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Cuts and bruises may not affect job performance but could distress co-workers
If you watched a light fixture fall on an employee, tearing a gash in her head, you’d rush to her side, try to stop the bleeding and probably call 911. But what would you do if a worker’s injuries were self-inflicted?
Self-harming includes cutting, burning and other self-mutilating behavior that is not suicidal in nature. It can be associated with anxiety, depression, post-traumatic stress disorder and low self-esteem. And while it may not be immediately visible, nor affect job performance, it can be distressing or distracting for co-workers who discover it. The stigma attached to the behavior can make it hard for self-harmers to seek help, specialists note. So should HR managers step in to assist?Maybe, experts advise, but it should be done carefully.“Not only do you have that person’s best interests [to consider], you also have to keep in mind the best interests of the people around them,” said Michelle Tenzyk, a 25-year human resources veteran and president of the New York City-based executive coaching firm East Tenth Group. “With self-harm, people around that person get impacted, too.”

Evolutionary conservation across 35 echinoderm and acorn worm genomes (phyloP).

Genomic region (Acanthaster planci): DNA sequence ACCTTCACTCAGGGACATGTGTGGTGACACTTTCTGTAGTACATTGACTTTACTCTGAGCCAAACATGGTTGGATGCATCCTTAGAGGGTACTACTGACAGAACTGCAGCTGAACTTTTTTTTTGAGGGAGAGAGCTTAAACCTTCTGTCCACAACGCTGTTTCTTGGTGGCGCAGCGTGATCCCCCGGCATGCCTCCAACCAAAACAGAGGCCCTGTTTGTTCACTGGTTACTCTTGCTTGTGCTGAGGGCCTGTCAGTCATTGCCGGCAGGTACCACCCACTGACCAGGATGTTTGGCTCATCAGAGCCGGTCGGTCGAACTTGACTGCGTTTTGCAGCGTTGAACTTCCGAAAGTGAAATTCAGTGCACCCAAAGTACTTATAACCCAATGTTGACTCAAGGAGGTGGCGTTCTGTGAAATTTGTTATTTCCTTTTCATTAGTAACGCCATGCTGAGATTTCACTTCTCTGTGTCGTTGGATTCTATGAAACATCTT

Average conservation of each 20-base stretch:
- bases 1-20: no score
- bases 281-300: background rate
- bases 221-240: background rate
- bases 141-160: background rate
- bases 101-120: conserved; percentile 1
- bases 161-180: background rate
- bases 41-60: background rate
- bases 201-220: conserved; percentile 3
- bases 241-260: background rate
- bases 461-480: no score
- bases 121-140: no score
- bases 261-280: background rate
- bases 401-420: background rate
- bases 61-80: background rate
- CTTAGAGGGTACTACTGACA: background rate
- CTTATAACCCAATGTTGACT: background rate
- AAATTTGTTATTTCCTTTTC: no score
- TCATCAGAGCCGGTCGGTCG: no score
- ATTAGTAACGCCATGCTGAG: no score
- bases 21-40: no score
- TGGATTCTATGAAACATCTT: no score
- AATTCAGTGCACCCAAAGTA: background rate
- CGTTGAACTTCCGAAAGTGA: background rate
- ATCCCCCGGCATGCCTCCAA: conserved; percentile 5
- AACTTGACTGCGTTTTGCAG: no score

Susan Milligan is a freelance writer based in Washington, D.C.
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